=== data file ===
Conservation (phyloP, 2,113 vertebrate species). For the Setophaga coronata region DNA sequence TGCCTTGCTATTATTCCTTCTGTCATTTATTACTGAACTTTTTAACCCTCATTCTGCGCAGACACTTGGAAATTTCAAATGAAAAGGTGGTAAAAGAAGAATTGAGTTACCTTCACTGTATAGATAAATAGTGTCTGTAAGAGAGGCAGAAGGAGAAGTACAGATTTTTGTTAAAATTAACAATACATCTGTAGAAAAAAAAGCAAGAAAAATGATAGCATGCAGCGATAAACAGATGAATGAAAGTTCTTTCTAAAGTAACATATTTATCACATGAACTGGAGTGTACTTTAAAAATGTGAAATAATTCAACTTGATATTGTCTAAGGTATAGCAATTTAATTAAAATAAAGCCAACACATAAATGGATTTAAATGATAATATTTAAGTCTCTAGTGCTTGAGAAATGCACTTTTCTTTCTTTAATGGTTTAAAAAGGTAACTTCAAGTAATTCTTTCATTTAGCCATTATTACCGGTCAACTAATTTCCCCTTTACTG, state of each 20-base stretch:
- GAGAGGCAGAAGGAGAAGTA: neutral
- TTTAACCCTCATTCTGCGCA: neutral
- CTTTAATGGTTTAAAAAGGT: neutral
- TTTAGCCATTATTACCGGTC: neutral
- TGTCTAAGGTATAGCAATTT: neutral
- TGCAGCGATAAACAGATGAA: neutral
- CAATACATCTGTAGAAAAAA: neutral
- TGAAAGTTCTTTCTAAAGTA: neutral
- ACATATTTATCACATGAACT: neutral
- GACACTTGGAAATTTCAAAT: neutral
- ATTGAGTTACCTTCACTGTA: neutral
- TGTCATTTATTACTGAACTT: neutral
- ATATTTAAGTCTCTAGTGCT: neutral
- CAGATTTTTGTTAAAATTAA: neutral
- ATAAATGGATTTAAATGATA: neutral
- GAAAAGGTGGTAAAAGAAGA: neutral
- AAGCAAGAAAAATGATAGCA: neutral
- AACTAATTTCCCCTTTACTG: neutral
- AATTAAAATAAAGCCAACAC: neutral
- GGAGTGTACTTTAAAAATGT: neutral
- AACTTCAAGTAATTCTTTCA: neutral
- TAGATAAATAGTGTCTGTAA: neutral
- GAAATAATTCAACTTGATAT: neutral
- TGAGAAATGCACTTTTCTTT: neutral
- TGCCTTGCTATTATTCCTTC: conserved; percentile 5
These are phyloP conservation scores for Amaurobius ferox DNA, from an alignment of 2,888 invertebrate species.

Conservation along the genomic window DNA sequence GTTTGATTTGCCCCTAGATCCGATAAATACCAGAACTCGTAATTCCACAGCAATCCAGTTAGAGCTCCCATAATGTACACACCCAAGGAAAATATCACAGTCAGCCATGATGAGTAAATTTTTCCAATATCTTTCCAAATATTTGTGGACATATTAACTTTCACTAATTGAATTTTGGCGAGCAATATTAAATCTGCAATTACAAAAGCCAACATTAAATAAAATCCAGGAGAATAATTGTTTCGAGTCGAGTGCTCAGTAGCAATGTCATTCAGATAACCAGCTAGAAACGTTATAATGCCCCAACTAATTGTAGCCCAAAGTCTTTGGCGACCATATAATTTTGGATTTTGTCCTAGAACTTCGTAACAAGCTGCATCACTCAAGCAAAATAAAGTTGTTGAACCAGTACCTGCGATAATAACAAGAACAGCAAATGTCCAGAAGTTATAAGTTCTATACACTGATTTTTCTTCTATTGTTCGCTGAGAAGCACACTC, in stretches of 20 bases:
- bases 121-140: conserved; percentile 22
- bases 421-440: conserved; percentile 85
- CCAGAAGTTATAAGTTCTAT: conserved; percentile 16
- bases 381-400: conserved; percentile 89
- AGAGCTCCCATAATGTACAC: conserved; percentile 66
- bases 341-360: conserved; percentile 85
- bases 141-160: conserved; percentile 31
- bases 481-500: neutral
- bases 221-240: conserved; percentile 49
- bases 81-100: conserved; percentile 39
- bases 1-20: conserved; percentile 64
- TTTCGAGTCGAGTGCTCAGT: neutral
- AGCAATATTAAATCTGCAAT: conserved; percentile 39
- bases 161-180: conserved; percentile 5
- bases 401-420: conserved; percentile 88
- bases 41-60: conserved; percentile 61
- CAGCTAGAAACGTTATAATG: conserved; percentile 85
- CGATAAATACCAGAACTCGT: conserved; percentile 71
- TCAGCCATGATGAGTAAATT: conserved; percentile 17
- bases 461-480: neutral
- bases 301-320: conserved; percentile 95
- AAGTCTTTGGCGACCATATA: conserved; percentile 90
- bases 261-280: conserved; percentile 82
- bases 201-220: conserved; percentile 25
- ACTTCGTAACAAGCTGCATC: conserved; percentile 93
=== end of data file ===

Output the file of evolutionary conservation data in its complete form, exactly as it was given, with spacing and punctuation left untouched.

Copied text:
Conservation (phyloP, 2,113 vertebrate species). For the Setophaga coronata region DNA sequence TGCCTTGCTATTATTCCTTCTGTCATTTATTACTGAACTTTTTAACCCTCATTCTGCGCAGACACTTGGAAATTTCAAATGAAAAGGTGGTAAAAGAAGAATTGAGTTACCTTCACTGTATAGATAAATAGTGTCTGTAAGAGAGGCAGAAGGAGAAGTACAGATTTTTGTTAAAATTAACAATACATCTGTAGAAAAAAAAGCAAGAAAAATGATAGCATGCAGCGATAAACAGATGAATGAAAGTTCTTTCTAAAGTAACATATTTATCACATGAACTGGAGTGTACTTTAAAAATGTGAAATAATTCAACTTGATATTGTCTAAGGTATAGCAATTTAATTAAAATAAAGCCAACACATAAATGGATTTAAATGATAATATTTAAGTCTCTAGTGCTTGAGAAATGCACTTTTCTTTCTTTAATGGTTTAAAAAGGTAACTTCAAGTAATTCTTTCATTTAGCCATTATTACCGGTCAACTAATTTCCCCTTTACTG, state of each 20-base stretch:
- GAGAGGCAGAAGGAGAAGTA: neutral
- TTTAACCCTCATTCTGCGCA: neutral
- CTTTAATGGTTTAAAAAGGT: neutral
- TTTAGCCATTATTACCGGTC: neutral
- TGTCTAAGGTATAGCAATTT: neutral
- TGCAGCGATAAACAGATGAA: neutral
- CAATACATCTGTAGAAAAAA: neutral
- TGAAAGTTCTTTCTAAAGTA: neutral
- ACATATTTATCACATGAACT: neutral
- GACACTTGGAAATTTCAAAT: neutral
- ATTGAGTTACCTTCACTGTA: neutral
- TGTCATTTATTACTGAACTT: neutral
- ATATTTAAGTCTCTAGTGCT: neutral
- CAGATTTTTGTTAAAATTAA: neutral
- ATAAATGGATTTAAATGATA: neutral
- GAAAAGGTGGTAAAAGAAGA: neutral
- AAGCAAGAAAAATGATAGCA: neutral
- AACTAATTTCCCCTTTACTG: neutral
- AATTAAAATAAAGCCAACAC: neutral
- GGAGTGTACTTTAAAAATGT: neutral
- AACTTCAAGTAATTCTTTCA: neutral
- TAGATAAATAGTGTCTGTAA: neutral
- GAAATAATTCAACTTGATAT: neutral
- TGAGAAATGCACTTTTCTTT: neutral
- TGCCTTGCTATTATTCCTTC: conserved; percentile 5
These are phyloP conservation scores for Amaurobius ferox DNA, from an alignment of 2,888 invertebrate species.

Conservation along the genomic window DNA sequence GTTTGATTTGCCCCTAGATCCGATAAATACCAGAACTCGTAATTCCACAGCAATCCAGTTAGAGCTCCCATAATGTACACACCCAAGGAAAATATCACAGTCAGCCATGATGAGTAAATTTTTCCAATATCTTTCCAAATATTTGTGGACATATTAACTTTCACTAATTGAATTTTGGCGAGCAATATTAAATCTGCAATTACAAAAGCCAACATTAAATAAAATCCAGGAGAATAATTGTTTCGAGTCGAGTGCTCAGTAGCAATGTCATTCAGATAACCAGCTAGAAACGTTATAATGCCCCAACTAATTGTAGCCCAAAGTCTTTGGCGACCATATAATTTTGGATTTTGTCCTAGAACTTCGTAACAAGCTGCATCACTCAAGCAAAATAAAGTTGTTGAACCAGTACCTGCGATAATAACAAGAACAGCAAATGTCCAGAAGTTATAAGTTCTATACACTGATTTTTCTTCTATTGTTCGCTGAGAAGCACACTC, in stretches of 20 bases:
- bases 121-140: conserved; percentile 22
- bases 421-440: conserved; percentile 85
- CCAGAAGTTATAAGTTCTAT: conserved; percentile 16
- bases 381-400: conserved; percentile 89
- AGAGCTCCCATAATGTACAC: conserved; percentile 66
- bases 341-360: conserved; percentile 85
- bases 141-160: conserved; percentile 31
- bases 481-500: neutral
- bases 221-240: conserved; percentile 49
- bases 81-100: conserved; percentile 39
- bases 1-20: conserved; percentile 64
- TTTCGAGTCGAGTGCTCAGT: neutral
- AGCAATATTAAATCTGCAAT: conserved; percentile 39
- bases 161-180: conserved; percentile 5
- bases 401-420: conserved; percentile 88
- bases 41-60: conserved; percentile 61
- CAGCTAGAAACGTTATAATG: conserved; percentile 85
- CGATAAATACCAGAACTCGT: conserved; percentile 71
- TCAGCCATGATGAGTAAATT: conserved; percentile 17
- bases 461-480: neutral
- bases 301-320: conserved; percentile 95
- AAGTCTTTGGCGACCATATA: conserved; percentile 90
- bases 261-280: conserved; percentile 82
- bases 201-220: conserved; percentile 25
- ACTTCGTAACAAGCTGCATC: conserved; percentile 93